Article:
Traditionally, young agents have had to "learn the business" through arcane selling philosophies that are decades old. The result today is that these new folks go out the door with impressive hardware gadgets and colorful illustrations, but with a selling and communication platform that is way old. With that, the fresh agent is an easy target for an audience of rejection, confusion, and ultimate defeat (equaling high turnover and high expense).
So, the rookie goes to more seminars on selling, buys more books on closing techniques and motivation, and totes the party line of the mother company to survive while practicing a growingly inverted process.
While that's happening, the experienced agent is so busy satisfying compliance, rules and regulations, continuing education, and designing advance techniques while trying to keep the clientele he/she has worked so hard to acquire, that he can't be bothered with the bigger picture or mentoring.
And, so it goes. In all, this process is not coming into focus as a win-win proposition for this industry or its sales individuals. Question: Can this be only one of many such confusing industry methodologies? This industry is in desperate need of a hero (company and/or individual).
Paper vs. Digital (24/7): The Instant Marketplace
In the past, the above scenarios were smothered in paper, but now decisioning will take place at the speed of digital thought. Can that be good and bad? Yes, the digital market will move commerce faster, but at what expense and at whose peril?
Because of their abundant resources, buyers may at some point begin to believe that sellers aren't necessary. Consider how sellers have already been displaced or affected by online and indirect purchasing.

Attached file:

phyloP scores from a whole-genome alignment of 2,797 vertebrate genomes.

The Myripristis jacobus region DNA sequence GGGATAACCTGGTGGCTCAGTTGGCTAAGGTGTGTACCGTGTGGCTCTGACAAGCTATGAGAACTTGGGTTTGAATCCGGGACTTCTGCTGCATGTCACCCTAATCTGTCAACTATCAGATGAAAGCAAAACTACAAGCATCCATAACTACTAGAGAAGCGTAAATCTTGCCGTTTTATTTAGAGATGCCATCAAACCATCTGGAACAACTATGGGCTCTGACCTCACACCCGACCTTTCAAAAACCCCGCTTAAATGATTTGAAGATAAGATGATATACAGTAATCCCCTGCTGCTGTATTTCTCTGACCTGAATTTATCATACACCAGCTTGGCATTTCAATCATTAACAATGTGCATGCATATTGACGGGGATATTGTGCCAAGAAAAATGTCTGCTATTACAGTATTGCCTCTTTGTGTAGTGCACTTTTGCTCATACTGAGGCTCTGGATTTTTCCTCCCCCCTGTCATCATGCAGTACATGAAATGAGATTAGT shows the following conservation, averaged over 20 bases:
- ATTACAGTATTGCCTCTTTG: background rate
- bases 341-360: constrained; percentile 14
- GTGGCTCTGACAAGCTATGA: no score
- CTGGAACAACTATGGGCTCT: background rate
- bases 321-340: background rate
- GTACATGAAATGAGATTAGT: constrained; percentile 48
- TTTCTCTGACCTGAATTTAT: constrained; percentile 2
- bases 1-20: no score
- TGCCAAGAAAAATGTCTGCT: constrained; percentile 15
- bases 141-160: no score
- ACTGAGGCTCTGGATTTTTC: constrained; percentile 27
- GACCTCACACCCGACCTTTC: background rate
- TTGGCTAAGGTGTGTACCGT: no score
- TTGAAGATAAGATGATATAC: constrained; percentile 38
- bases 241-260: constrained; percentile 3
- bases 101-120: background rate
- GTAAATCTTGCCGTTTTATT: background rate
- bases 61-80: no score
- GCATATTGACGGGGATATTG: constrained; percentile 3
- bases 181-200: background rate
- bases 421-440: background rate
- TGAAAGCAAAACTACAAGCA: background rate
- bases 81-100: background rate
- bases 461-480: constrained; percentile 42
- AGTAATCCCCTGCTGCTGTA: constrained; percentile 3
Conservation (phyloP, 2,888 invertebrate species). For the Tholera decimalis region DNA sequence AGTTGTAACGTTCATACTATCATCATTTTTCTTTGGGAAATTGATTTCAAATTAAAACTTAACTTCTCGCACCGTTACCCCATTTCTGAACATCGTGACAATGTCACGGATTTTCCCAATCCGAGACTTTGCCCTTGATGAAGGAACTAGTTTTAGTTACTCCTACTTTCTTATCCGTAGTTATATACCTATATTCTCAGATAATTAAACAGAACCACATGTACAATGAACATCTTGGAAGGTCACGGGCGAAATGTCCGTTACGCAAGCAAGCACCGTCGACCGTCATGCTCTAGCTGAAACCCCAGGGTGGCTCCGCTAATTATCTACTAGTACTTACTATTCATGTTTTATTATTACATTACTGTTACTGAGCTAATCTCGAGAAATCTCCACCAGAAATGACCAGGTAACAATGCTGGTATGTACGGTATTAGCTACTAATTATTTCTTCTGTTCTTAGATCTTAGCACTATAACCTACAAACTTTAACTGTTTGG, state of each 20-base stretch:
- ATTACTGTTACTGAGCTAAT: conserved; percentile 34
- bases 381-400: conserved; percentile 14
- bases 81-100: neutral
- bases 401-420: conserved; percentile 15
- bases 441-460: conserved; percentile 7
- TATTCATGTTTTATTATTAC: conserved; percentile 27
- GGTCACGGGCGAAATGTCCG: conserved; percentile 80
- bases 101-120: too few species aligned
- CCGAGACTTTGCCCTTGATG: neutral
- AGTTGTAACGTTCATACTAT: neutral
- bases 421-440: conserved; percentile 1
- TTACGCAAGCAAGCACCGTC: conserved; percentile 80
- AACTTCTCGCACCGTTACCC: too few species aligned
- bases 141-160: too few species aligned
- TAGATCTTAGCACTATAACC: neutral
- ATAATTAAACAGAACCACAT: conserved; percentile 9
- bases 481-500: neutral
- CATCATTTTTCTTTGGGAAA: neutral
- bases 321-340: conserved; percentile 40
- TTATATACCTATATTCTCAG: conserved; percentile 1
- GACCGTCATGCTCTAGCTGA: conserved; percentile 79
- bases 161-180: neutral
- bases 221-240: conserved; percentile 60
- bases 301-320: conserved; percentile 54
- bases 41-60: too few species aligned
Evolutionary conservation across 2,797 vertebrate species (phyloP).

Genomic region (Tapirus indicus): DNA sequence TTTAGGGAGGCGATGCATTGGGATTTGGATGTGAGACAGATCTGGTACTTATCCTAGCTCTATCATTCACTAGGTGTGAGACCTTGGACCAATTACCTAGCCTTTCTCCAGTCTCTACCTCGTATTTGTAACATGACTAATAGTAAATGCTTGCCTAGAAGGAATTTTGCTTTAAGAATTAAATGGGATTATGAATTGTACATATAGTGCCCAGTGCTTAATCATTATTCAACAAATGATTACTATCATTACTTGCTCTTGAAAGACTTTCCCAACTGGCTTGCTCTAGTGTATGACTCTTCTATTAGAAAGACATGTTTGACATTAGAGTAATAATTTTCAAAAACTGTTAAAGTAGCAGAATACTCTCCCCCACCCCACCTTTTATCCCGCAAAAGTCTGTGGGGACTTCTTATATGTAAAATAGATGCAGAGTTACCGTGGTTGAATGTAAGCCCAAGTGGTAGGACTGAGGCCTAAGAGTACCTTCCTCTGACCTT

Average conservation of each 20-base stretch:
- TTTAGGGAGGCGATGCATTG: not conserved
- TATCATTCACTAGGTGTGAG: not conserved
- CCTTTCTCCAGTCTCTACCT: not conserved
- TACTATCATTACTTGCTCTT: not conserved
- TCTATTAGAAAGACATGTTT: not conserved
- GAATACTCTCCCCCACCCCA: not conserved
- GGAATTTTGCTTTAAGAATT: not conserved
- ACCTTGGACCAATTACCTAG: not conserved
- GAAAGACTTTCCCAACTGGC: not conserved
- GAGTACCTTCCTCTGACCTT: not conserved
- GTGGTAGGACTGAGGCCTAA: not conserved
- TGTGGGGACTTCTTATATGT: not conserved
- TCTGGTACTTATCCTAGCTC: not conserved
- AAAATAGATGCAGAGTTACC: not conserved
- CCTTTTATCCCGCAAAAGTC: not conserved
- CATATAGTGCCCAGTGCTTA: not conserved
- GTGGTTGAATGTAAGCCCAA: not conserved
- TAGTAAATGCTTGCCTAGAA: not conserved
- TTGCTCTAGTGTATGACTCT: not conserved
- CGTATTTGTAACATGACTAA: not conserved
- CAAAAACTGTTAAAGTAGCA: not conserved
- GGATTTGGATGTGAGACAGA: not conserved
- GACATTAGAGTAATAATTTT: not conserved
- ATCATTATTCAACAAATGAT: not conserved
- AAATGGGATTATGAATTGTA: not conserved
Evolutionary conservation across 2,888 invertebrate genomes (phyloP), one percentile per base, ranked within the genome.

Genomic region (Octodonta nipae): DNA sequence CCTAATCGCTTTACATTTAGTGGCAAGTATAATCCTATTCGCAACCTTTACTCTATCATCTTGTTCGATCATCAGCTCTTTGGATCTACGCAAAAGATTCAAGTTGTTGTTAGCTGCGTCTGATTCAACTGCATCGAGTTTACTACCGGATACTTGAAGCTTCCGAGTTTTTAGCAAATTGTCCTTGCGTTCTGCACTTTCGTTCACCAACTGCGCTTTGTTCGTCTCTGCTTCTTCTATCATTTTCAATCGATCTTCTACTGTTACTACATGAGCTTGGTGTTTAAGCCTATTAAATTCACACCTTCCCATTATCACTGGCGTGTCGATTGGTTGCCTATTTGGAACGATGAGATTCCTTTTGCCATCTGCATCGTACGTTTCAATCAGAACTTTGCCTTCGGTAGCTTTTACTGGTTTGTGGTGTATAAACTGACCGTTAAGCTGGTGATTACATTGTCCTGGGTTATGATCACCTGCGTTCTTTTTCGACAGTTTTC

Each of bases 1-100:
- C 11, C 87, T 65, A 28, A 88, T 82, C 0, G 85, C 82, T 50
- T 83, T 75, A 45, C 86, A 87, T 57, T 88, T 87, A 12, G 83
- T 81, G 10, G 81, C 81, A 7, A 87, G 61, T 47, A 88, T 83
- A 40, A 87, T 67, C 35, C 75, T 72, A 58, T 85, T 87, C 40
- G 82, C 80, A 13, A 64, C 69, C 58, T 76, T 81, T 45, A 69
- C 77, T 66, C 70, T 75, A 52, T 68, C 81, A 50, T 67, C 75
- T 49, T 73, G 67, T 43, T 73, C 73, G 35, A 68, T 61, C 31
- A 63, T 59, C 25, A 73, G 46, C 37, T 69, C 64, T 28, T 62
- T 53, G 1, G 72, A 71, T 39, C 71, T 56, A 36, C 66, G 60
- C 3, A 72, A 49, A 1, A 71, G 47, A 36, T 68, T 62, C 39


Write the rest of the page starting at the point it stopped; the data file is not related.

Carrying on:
Solution: Providing measurable "added value" is the key.
Due Diligence, Suitability, and Fiduciary Relationships
Those X-factor categories aim to produce buyer protections from the "evil" salespeople and the unfair advantages (via "disclosures," fine print, etc.) that they conceal.
Those issues used to be more incidental (or a matter of "trust me") back in the old days, but they are priorities now and will increasingly become priorities with punitive consequences.
Solution: Stay closely linked to complementary industry professionals you can trust to keep you current.
Future Compliance, Regulations, and Intervention
Future policing will likely be more ominous and intimidating than ever, and we do not expect it to become less restrictive any time soon.
Sellers do not have the same influential voice they once did since government bailout activities and because of otherwise weakened authority, more critical rating agencies, and continued government intervention, among other factors.
Solution: Be vigilant and responsible.
Consider the Next 5-10 Years: Virtual Markets? Digital Transactions? "There is (or will be) an app for that..."
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That is our current take on where we think the buyer/seller relationship is and where it may be headed. We can toss out most all of the dated paradigms, knowing that the profession of selling will be part of a new, level field.
The more we expose what may seem to be obstacles to success, the more we may have the opportunity to become the change agents of the future.
You may like these other MarketingProfs articles related to Sales:
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- Five Ways Marketing Can Support the Sales Process to Maximize Growth
- It's 2022: Do You Know Where Your Sales Reps Are?
- [Video] How to Use Neuroscience to Increase Your Demand Gen Success Threefold
- How Well Do B2B Firms Handle Routing Sales Leads?
- How to Conquer Remote Selling Challenges and Reach the Top of the Leaderboard